Shauneille Perry, a cousin of playwright Lorraine Hansberry once hailed as “Chicago’s gift to the world of drama,” who established herself as an actress, director, playwright, and writer, died at her home in New Rochelle, N.Y., on June 9 at the age of 92. Her death was confirmed by her daughter.
Born in Chicago in 1929, Perry came from an accomplished family. Her father, Graham T. Perry, who graduated from Northwestern University School of Law, was among the first Black assistant attorneys general in Illinois. Her mother, the former Laura Pearl Gant, was among the first Black court reporters in Chicago.
Although Perry began her career during a time when African American women in theatre were not highly regarded, her versatility, talent, and perseverance were widely recognized. At 24 she was already onstage with the legendary Ethel Waters, starring alongside Estelle Hemsley, Billie Allen, and Alberta Hunter in 1954’s triumphant Chicago run of Mamba’s Daughters, which had premiered on Broadway in 1939 starring Waters and Hunter.
Perry was classically trained, earning a B.A. in drama from Howard University (where she studied under Owen Dodson), and an MFA from the Goodman Theatre Art Institute in Chicago. In 1949, before she was awarded a Fulbright Fellowship to study at the Royal Academy of Dramatic Arts in London, she toured 14 cities in Europe with the Howard University Players. According to reporter C. Gerald Fraser, that trip was perhaps “the first State Department-sponsored European tour by a Black theatre troupe.”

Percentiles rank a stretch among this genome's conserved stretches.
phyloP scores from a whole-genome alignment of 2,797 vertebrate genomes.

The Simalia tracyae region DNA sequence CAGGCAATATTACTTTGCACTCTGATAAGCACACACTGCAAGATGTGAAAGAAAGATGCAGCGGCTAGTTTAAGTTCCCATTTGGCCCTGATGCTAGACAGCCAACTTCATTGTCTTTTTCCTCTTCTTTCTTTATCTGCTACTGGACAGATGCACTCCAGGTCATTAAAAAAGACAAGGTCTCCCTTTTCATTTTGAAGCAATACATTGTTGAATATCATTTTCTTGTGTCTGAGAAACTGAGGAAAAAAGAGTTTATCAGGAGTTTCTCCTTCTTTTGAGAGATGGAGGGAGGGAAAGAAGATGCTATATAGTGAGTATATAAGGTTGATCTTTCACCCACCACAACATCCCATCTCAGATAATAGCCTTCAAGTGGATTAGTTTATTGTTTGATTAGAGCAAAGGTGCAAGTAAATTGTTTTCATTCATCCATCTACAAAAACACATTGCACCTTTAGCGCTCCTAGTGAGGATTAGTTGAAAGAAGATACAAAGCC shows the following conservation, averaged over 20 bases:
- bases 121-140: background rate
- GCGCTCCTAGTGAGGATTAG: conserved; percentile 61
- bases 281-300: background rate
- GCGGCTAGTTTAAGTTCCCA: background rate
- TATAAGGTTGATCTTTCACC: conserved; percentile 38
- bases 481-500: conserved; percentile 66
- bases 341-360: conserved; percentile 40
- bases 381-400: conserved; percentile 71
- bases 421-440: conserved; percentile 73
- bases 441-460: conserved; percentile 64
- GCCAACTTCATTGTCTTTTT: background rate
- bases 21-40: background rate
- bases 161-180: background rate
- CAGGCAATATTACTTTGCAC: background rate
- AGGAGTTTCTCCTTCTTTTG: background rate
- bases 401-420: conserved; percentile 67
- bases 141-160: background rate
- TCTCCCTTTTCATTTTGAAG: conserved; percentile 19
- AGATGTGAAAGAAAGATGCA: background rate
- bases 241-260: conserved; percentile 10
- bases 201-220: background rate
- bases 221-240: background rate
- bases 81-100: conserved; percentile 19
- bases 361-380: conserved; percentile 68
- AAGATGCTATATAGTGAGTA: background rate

For a while Perry worked as a journalist, writing for The Daily Defender and The Chicago Defender. She won a second-place essay competition in Ebony magazine’s Picturama Contest, with the prize being a $4,000 trip for two to Paris, which she took with her new husband, Donald P. Ryder, an architect.
On her return, she relocated to New York and worked on her acting career while establishing friendships with future stars. Among her peers was a young James Earl Jones, with whom she acted in Dark of the Moon (1960) and Clandestine on the Morning Line (1961). Jones acknowledged her talent and fortitude: “She was one of us. There is nothing more I can say. We were out there looking for work, trying to develop ourselves, trying to learn how to act. That’s what we were trying to do.”
A breakthrough in her acting career came with a series of performances: in The Goose (1959), Octoroon (1961), and Ondine (1961). Early in her career, Perry was privileged to be under the tutelage of actress, playwright, and director Vinnette Carroll, the first African American woman to direct on Broadway. Carroll became the model for Perry’s future plans.
Acting was her central passion until directing intervened. Over the next three decades she helmed a stack of plays, from Phillip Hayes Dean’s Sty of the Blind Pig (1971) to Ed Bullins’s The Taking of Miss Janie (2006). Most notable in her directorial canon is J.e. Franklin’s Black Girl (1971), later turned into a movie directed by Ossie Davis. After many decades, Franklin’s respect for Perry is still heartfelt. “It was from Shauneille Perry that I learned the importance of the playwright-director relationship,” said Franklin. “Because I learned early enough in my career, Black Girl has had a long, magical life.”